Wittgenstein posits a multiplicity of ‘elementary propositions’, each of them logically simple. Their simplicity makes it possible for any of them to be true in any combination; logic can’t prevent it. To elementary propositions, Wittgenstein applies his ‘picture theory’: these propositions correspond to ‘propositional signs’ – roughly, sentences – that are isomorphic with them, containing terms that correspond to ‘symbols’ in the proposition, which correspond in turn to simple elements of the world. Wittgenstein builds every other proposition out of elementary propositions by a single logical operation, repeated indefinitely, to yield an inventory of possible truths. Sentences that do not correspond to propositions in the inventory are declared nonsensical. The breathtaking claim of the Tractatus is to have mapped the absolute limits of sense.

The Tractatus is formidably difficult, as this lightning summary attests. Matters aren’t made easier by its style: the book consists of a series of numbered aphorisms with little connecting argument. Wittgenstein wrote the book in German while serving in the Austrian army during the First World War. Astonishingly, the task of translating it was given to an 18-year-old undergraduate in mathematics. Who was this prodigy and how had he come to be entrusted with an enterprise so vital to analytic philosophy?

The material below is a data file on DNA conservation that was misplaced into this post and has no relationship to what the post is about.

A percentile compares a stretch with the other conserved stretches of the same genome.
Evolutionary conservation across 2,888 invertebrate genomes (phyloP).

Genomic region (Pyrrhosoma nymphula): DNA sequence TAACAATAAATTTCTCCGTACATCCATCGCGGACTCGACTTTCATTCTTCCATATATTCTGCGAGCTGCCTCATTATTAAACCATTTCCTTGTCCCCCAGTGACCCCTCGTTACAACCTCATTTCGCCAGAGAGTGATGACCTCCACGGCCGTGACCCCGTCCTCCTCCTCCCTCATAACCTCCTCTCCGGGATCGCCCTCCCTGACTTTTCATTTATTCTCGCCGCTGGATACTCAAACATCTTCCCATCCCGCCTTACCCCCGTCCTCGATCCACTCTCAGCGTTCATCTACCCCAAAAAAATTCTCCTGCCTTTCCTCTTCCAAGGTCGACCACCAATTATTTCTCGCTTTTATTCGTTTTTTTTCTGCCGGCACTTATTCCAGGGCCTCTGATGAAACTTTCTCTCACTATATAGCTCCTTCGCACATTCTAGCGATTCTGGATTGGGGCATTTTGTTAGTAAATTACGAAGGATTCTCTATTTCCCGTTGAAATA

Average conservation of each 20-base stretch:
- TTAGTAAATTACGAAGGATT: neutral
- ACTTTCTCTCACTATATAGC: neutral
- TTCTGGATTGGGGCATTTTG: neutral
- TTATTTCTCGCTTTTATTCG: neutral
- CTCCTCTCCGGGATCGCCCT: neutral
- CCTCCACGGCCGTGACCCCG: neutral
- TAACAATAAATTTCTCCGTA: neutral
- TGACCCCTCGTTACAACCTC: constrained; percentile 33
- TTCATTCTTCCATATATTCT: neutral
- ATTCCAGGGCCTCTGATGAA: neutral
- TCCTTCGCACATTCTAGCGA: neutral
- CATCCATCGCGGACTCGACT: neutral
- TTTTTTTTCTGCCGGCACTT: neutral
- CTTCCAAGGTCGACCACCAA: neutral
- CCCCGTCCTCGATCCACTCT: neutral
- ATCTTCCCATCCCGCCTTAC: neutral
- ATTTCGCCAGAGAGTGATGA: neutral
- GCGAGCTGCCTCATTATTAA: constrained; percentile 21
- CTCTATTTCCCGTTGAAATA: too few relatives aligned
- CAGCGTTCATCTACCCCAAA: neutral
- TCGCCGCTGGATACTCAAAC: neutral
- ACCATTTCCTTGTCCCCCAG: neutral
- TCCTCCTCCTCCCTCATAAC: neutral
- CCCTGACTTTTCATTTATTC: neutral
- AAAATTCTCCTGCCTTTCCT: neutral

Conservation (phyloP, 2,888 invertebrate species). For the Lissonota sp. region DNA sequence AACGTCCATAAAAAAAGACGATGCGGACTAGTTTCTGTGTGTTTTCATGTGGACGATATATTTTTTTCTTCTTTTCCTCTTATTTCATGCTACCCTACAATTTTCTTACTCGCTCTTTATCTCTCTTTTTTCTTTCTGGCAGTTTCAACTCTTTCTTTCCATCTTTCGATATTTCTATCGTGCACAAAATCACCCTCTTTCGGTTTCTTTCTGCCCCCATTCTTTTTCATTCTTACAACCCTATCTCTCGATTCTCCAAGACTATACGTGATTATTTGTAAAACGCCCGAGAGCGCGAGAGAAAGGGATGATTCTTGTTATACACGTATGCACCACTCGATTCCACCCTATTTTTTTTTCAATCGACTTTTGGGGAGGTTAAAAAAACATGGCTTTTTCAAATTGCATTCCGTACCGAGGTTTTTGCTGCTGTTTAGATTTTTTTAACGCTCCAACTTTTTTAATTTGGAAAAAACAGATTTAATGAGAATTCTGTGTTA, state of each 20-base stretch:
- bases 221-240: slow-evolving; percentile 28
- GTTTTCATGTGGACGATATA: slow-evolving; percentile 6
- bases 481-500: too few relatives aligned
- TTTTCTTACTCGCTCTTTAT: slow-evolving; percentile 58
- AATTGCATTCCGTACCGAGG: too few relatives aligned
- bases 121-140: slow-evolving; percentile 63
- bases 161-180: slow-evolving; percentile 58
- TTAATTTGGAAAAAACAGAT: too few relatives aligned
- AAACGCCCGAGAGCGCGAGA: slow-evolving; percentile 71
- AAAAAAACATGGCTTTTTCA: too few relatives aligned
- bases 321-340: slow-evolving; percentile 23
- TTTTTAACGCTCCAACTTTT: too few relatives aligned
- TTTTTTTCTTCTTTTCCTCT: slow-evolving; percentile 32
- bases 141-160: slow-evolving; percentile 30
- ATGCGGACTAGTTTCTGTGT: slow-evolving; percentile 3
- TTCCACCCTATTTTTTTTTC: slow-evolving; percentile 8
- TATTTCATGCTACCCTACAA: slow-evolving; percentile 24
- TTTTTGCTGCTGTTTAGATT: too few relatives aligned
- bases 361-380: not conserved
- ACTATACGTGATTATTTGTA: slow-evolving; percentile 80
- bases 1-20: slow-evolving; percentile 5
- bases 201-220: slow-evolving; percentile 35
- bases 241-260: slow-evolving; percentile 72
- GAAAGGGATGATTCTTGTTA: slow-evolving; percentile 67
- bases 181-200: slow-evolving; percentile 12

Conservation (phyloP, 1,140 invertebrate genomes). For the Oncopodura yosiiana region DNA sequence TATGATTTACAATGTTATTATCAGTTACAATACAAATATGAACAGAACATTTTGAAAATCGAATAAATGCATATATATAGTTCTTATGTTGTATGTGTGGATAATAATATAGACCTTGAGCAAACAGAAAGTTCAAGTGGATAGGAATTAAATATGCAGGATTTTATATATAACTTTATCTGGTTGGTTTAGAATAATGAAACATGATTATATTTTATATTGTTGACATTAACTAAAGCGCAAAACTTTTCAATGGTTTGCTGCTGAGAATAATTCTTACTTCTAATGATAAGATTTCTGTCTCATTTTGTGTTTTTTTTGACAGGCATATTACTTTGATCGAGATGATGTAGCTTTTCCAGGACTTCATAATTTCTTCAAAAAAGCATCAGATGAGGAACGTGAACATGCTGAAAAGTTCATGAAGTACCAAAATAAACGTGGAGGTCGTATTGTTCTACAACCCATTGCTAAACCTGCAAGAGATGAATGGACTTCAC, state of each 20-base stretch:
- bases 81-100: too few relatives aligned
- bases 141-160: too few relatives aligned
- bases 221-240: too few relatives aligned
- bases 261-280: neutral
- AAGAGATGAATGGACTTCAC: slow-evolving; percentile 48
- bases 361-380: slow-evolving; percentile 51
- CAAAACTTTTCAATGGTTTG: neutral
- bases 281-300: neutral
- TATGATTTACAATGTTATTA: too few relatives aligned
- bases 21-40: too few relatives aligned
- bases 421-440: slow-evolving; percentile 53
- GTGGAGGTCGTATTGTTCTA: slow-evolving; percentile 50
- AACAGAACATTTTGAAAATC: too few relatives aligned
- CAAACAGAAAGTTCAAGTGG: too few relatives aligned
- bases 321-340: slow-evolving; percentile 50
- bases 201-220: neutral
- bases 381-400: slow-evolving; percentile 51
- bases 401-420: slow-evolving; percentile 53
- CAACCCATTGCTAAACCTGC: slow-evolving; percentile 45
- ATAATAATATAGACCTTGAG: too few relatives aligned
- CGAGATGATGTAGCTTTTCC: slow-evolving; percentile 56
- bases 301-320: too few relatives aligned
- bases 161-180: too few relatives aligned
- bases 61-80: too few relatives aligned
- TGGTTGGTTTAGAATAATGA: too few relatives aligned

Frank Ramsey’s​ father was a journeyman mathematician at Magdalene College, Cambridge, known for writing successful textbooks. Ramsey’s mother read history at St Hugh’s College, Oxford, and was a political activist whose convictions had a deep influence on Frank, her oldest son. He had three siblings, Michael, Bridget and Margaret; Michael went on to become a notably progressive archbishop of Canterbury. Frank’s brilliance was evident from the start. He taught himself to read almost as soon as he could talk and won a scholarship to Winchester, where he was miserable but excelled in mathematics and won a prize for German. By his final year of school, he was reading Adam Smith, Marx, Alfred Marshall and Keynes in economics; in philosophy, Hume, Kant, Mach, Brentano, Moore and Russell. He won a scholarship to study mathematics at Trinity College. Despite spending much of his time on economics and philosophy, he came first in the Tripos exams for both Part I and Part II.

Misak provides by far the most complete picture we have of Ramsey’s personality and personal life. Moore ‘had soon come to feel of him, as of Wittgenstein, that he was “very much cleverer than I was”’. In his obituary of Ramsey, Keynes describes his ‘bulky Johnsonian frame, his spontaneous gurgling laugh, the simplicity of his feelings and reactions, half-alarming sometimes and occasionally almost cruel in their directness and literalness, his honesty of mind and heart, his modesty, and the amazing, easy efficiency of the intellectual machine which ground away behind his wide temples and broad, smiling face’.